Abstract

A simulation study was conducted to determine how well SAS® PROC GLIMMIX (SAS Institute, Cary, NC), statistical software to fit generalized linear mixed models (GLMMs), performed for a simple GLMM, using its default settings, as a naïve user would do. Data were generated from a wide variety of distributions with the same sets of linear predictors, and under several conditions. Then, the data sets were analyzed by using the correct model (the generating model and estimating model were the same) and, subsequently, by misspecifying the estimating model, all using default settings. The data generation model was a randomized complete block design where the model parameters and sample sizes were adjusted to yield 80% power for the F-test on treatment means given a 30 block experiment with block-by-treatment interaction and with additional treatment replications within each block. Convergence rates were low for the exponential and Poisson distributions, even when the generating and estimating models matched. The normal and lognormal distributions converged 100% of the time; convergence rates for other distributions varied. As expected, reducing the number of blocks from 30 to five and increasing replications within blocks to keep total N the same reduced power to 40% or less. Except for the exponential distribution, estimates of treatment means and variance parameters were accurate with only slight biases. Misspecifying the estimating model by omitting the block-by-treatment random effect made F-tests too liberal. Since omitting that term from the model, effectively ignoring a process involved in giving rise to the data, produces symptoms of over-dispersion, several potential remedies were investigated. For all distributions, the historically recommended variance stabilizing transformation was applied, and then the transformed data were fit using a linear mixed model. For one-parameter members of the exponential family an over-dispersion parameter was included in the estimating model. The negative binomial distribution was also examined as the estimating model distribution. None of these remedial steps corrected the over-dispersion problem created by misspecifying the linear predictor, although using a variance stabilizing transformation did improve convergence rates on most distributions investigated.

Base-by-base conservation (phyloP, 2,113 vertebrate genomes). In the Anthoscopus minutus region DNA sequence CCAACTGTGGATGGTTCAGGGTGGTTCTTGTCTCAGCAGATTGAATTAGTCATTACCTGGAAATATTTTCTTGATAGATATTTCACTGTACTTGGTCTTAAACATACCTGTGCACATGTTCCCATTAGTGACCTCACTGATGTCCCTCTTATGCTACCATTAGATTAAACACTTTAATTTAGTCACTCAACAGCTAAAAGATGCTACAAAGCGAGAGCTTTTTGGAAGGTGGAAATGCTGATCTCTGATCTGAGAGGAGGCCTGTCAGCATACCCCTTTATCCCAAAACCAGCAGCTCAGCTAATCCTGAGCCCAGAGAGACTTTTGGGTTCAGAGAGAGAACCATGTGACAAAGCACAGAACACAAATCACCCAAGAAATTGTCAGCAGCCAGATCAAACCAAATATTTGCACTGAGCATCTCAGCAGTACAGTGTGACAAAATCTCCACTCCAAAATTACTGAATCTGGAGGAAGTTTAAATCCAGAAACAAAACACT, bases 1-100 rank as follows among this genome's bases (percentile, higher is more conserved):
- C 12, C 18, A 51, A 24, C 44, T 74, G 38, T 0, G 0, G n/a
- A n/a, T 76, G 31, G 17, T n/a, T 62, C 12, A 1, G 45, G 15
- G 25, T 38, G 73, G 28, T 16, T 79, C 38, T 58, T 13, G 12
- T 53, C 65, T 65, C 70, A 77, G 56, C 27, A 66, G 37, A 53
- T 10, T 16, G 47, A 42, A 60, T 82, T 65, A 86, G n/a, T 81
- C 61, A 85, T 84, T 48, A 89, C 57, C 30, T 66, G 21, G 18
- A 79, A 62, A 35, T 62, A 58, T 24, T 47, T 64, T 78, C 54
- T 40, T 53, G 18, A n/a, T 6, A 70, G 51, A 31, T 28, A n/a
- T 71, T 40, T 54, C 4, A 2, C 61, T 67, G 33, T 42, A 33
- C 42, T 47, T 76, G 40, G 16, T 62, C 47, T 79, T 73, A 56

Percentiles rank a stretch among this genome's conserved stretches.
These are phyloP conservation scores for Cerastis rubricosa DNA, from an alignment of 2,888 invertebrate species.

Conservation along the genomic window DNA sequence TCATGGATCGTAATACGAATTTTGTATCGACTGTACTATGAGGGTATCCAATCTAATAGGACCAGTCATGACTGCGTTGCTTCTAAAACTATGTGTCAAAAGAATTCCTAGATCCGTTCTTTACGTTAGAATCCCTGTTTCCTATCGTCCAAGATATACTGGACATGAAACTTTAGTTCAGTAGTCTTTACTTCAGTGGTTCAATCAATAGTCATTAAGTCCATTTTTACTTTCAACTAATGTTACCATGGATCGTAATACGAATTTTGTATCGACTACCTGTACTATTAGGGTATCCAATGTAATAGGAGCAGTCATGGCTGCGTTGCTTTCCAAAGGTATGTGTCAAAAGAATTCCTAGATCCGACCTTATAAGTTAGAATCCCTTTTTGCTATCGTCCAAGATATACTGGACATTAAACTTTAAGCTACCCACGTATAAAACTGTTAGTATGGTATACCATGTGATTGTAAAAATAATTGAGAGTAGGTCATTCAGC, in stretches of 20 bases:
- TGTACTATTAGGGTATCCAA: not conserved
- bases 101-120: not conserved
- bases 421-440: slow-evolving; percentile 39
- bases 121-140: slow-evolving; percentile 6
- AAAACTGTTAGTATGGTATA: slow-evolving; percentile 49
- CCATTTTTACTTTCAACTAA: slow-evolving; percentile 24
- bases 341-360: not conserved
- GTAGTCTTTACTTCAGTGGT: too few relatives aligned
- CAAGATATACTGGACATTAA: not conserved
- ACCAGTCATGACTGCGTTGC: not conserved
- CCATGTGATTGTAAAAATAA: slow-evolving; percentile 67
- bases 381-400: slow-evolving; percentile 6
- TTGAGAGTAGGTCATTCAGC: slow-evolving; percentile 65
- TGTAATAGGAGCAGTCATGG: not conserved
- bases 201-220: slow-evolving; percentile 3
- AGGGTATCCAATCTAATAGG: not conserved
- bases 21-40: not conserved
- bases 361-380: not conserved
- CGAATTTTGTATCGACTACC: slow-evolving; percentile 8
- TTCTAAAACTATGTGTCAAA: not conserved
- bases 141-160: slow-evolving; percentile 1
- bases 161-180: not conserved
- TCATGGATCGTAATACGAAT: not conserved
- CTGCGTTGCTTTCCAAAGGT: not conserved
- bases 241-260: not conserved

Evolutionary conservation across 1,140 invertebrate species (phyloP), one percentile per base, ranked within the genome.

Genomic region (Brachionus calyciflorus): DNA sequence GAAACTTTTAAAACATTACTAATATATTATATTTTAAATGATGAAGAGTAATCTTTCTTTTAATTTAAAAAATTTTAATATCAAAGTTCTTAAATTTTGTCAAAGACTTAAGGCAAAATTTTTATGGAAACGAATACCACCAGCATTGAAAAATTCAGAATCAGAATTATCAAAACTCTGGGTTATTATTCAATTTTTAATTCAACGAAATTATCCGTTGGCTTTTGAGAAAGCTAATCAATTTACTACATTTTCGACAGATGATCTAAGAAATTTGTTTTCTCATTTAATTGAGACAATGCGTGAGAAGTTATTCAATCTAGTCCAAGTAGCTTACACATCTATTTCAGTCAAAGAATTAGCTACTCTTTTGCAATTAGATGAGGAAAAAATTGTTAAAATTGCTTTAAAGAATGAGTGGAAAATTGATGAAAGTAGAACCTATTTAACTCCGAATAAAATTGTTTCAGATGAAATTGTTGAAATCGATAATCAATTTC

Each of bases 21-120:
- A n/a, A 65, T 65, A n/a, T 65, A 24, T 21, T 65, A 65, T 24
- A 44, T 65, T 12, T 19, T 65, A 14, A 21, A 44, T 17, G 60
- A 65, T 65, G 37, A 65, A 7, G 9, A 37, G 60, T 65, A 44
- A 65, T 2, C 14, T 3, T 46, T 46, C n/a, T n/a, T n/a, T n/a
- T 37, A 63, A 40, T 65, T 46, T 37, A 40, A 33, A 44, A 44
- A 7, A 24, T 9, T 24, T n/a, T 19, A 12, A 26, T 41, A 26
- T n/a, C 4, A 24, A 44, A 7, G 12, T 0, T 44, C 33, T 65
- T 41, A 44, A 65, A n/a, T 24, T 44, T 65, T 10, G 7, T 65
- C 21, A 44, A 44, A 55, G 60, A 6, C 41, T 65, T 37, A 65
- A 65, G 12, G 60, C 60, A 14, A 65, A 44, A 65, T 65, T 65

Creative Commons License


This work is licensed under a Creative Commons Attribution-Noncommercial-No Derivative Works 4.0 License.

Share

COinS
 
Apr 25th, 11:15 AM

GENERALIZED LINEAR MIXED MODEL ESTIMATION USING PROC GLIMMIX: RESULTS FROM SIMULATIONS WHEN THE DATA AND MODEL MATCH, AND WHEN THE MODEL IS MISSPECIFIED

A simulation study was conducted to determine how well SAS® PROC GLIMMIX (SAS Institute, Cary, NC), statistical software to fit generalized linear mixed models (GLMMs), performed for a simple GLMM, using its default settings, as a naïve user would do. Data were generated from a wide variety of distributions with the same sets of linear predictors, and under several conditions. Then, the data sets were analyzed by using the correct model (the generating model and estimating model were the same) and, subsequently, by misspecifying the estimating model, all using default settings. The data generation model was a randomized complete block design where the model parameters and sample sizes were adjusted to yield 80% power for the F-test on treatment means given a 30 block experiment with block-by-treatment interaction and with additional treatment replications within each block. Convergence rates were low for the exponential and Poisson distributions, even when the generating and estimating models matched. The normal and lognormal distributions converged 100% of the time; convergence rates for other distributions varied. As expected, reducing the number of blocks from 30 to five and increasing replications within blocks to keep total N the same reduced power to 40% or less. Except for the exponential distribution, estimates of treatment means and variance parameters were accurate with only slight biases. Misspecifying the estimating model by omitting the block-by-treatment random effect made F-tests too liberal. Since omitting that term from the model, effectively ignoring a process involved in giving rise to the data, produces symptoms of over-dispersion, several potential remedies were investigated. For all distributions, the historically recommended variance stabilizing transformation was applied, and then the transformed data were fit using a linear mixed model. For one-parameter members of the exponential family an over-dispersion parameter was included in the estimating model. The negative binomial distribution was also examined as the estimating model distribution. None of these remedial steps corrected the over-dispersion problem created by misspecifying the linear predictor, although using a variance stabilizing transformation did improve convergence rates on most distributions investigated.